Edge – The Way of the Turtle
Most Friday’s I drop my daughter at dance class, head to one of Melbourne’s best cafés and have a latte while I wait for Borders to open at 10. I then have around 20 minutes to choose and scan an investment book. While I am normally a slow reader I can skim a book in 20 minutes and pick out a few lessons which resonate with me.
Today my book of choose was Way of the Turtle, by one of the original turtles, Curtis Faith.
Almost every page I scanned contained a gem. From the introduction where Faith said he has learnt something from almost everyone he has every interacted with to his thoughts on edge and his simple clear rules.
Before I buy this book I thought I should re-read the Turtle Rules, a copy of which is linked at the bottom of this blog post on investment tips.
Faith’s Dos and Don’ts for Thinking Like a Turtle, are a great example why even strict fundamental investors can learn a lot from trading books like this or Tharp’s Trade your way to Financial Freedom.
- “Trade in the present. Do not dwell in the past or try to predict the future. The former is counterproductive and the latter is impossible.
- Think in terms of probabilities not predictions. Instead of trying to be right by predicting the market, focus on methods in which the probabilities are in your favor for a successful outcome over the long run.
- Take responsibility for your trades. Don’t blame your mistakes and failures on others, the markets, your broker, and so forth. Take responsibility for your mistakes and learn from then.”
Jim (BMW) has provided the framework to easily implement number two. The BMW method provides a framework rooted in probabilities for a successful outcome over the long run.
But Dean, what does this all have to do with EDGE? I hope to wrap up the loose ends at and tie it back to many conversations held on the BMW board. First indulge me with one final quote from Faith, this quote spoke to me so strongly that other shoppers looked up as I exclaimed “Fork yeah!”
“the best edges come from the market behaviors caused by cognitive biases.“
I realise the market is made up of different opinions and communities such as this are a reflection of those opinions. However, I all too often see cognitive biases in TMF posters and no doubt some of mine ooze on to these digital pages.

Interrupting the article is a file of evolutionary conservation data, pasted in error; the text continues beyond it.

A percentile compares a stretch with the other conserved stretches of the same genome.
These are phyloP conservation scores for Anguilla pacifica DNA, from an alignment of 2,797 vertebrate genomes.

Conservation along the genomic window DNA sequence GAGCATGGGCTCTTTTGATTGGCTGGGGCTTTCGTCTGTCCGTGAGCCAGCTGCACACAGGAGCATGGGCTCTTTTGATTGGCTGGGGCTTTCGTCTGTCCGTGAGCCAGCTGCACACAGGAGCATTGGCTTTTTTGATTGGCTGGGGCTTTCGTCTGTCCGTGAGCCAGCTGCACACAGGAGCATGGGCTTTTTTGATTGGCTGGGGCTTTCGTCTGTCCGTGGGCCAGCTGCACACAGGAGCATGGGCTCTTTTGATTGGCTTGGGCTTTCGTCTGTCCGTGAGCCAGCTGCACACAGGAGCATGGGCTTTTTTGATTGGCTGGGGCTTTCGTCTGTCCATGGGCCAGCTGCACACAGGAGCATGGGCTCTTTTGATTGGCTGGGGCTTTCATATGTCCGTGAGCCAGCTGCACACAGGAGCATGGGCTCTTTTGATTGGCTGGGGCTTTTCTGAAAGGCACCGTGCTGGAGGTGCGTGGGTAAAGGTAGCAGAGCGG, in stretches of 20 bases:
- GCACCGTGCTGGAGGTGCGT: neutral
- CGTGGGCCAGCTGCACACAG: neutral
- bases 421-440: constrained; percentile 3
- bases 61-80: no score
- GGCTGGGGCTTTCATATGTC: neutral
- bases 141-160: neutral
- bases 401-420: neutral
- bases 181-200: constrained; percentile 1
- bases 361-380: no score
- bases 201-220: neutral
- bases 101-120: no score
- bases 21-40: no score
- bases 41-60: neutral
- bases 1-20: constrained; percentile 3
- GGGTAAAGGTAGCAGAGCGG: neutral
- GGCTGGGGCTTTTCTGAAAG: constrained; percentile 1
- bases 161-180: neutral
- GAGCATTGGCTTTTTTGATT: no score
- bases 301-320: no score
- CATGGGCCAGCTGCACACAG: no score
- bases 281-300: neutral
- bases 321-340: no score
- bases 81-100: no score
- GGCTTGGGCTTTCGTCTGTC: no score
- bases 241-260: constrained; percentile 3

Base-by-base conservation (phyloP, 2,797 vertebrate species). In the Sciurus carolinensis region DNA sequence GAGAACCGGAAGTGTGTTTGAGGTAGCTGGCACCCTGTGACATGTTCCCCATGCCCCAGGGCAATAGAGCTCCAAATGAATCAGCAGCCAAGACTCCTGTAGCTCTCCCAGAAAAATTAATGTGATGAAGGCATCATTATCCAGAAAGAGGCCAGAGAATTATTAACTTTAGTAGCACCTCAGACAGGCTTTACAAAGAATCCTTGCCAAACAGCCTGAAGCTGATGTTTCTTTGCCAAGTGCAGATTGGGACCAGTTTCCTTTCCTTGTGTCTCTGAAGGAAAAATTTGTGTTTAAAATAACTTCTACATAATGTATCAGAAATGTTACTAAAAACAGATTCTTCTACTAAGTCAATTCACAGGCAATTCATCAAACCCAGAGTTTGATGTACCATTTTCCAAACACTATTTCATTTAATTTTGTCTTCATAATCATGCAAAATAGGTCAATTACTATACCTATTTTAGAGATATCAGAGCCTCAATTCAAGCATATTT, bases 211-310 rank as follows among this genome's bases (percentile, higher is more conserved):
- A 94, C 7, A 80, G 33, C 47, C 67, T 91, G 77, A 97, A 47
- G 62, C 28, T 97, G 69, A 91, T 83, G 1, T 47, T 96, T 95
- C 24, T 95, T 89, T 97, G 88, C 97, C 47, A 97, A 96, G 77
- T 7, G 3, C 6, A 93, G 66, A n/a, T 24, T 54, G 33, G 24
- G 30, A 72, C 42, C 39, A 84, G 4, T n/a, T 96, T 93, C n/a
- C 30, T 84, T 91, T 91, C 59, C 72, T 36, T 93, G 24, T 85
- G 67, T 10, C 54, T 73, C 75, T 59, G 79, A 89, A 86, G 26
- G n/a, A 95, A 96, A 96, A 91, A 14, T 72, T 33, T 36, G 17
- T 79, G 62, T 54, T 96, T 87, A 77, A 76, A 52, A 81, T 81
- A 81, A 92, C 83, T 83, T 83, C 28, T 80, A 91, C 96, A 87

People talk about price way to much. The worst examples of this can be found in TMF subscriptions publications. Many issues contain phrase like “XYZ is now a bargain at 30% off its high” or “we’re getting to buy XYZ at a 30% discount form recent prices”. While XYZ may be a bargain, I find this constant reference to price insidious in publications which aim to educate investors.
Many people fail to recognise that companies are on sale for a reason and those reasons are obvious to all market participants. Once a reason is priced is, you need to invert your thinking and see if a reversal of that reason is an opportunity for a catalyst. Making predictions based on known priced in reasons or worse predicting based on your own views is unlikely to outperform a focus on the probabilities. This mental momentum, make us believe that as everything is going wrong for XYZ it will keep going wrong. While that can occur the BMW method highlights that it probably won’t keep going wrong. The most probable outcome for companies with proven track records is that they will bounce back.
Consider your biases and formulate strategies to overcome then. If you are not buying more now than you were over the last couple years then perhaps you are predicting and letting your cognitive biases rule the day.
FWIW – in personal and/or model portfolios
- I continue to hold SSD and sell calls on it.
- I recently sold my trading position in Amgen. While the news flow has changed from negative to positive recent investors are likely to be nervous and have little conviction. Pocketing 50% in short order was a no brainer and more than compensated for my only ever loss on Amgen (2008 Leaps vertical spread which due to inexperience with spreads I let slip from profitable to a loss)
- I’ve bought PFE, FDX and GE.
- Taken large losses on a number of companies.
- Started buying Australian banks (not recommended for US investors due to Fx rate).
- Passed on BARE.
- Safely profiting with SAFT.
- Continue to hold way to many companies.
- Trying to make time to look at AKAM and STP, which from a cursory look both appear to offer good value and excellent prospects.
- Been very distracted trying to get a couple businesses off the ground when I should probably simply be focusing on My Family Inc. Despite having overcome monetary desires I still fail to contain my egotistically desires. While I should be the most contented I have ever been, my ego pushes me to achieve more, denying me the enjoyment of here and now. I must find a solution for that! Oh the pain, the pain of being an A type 😉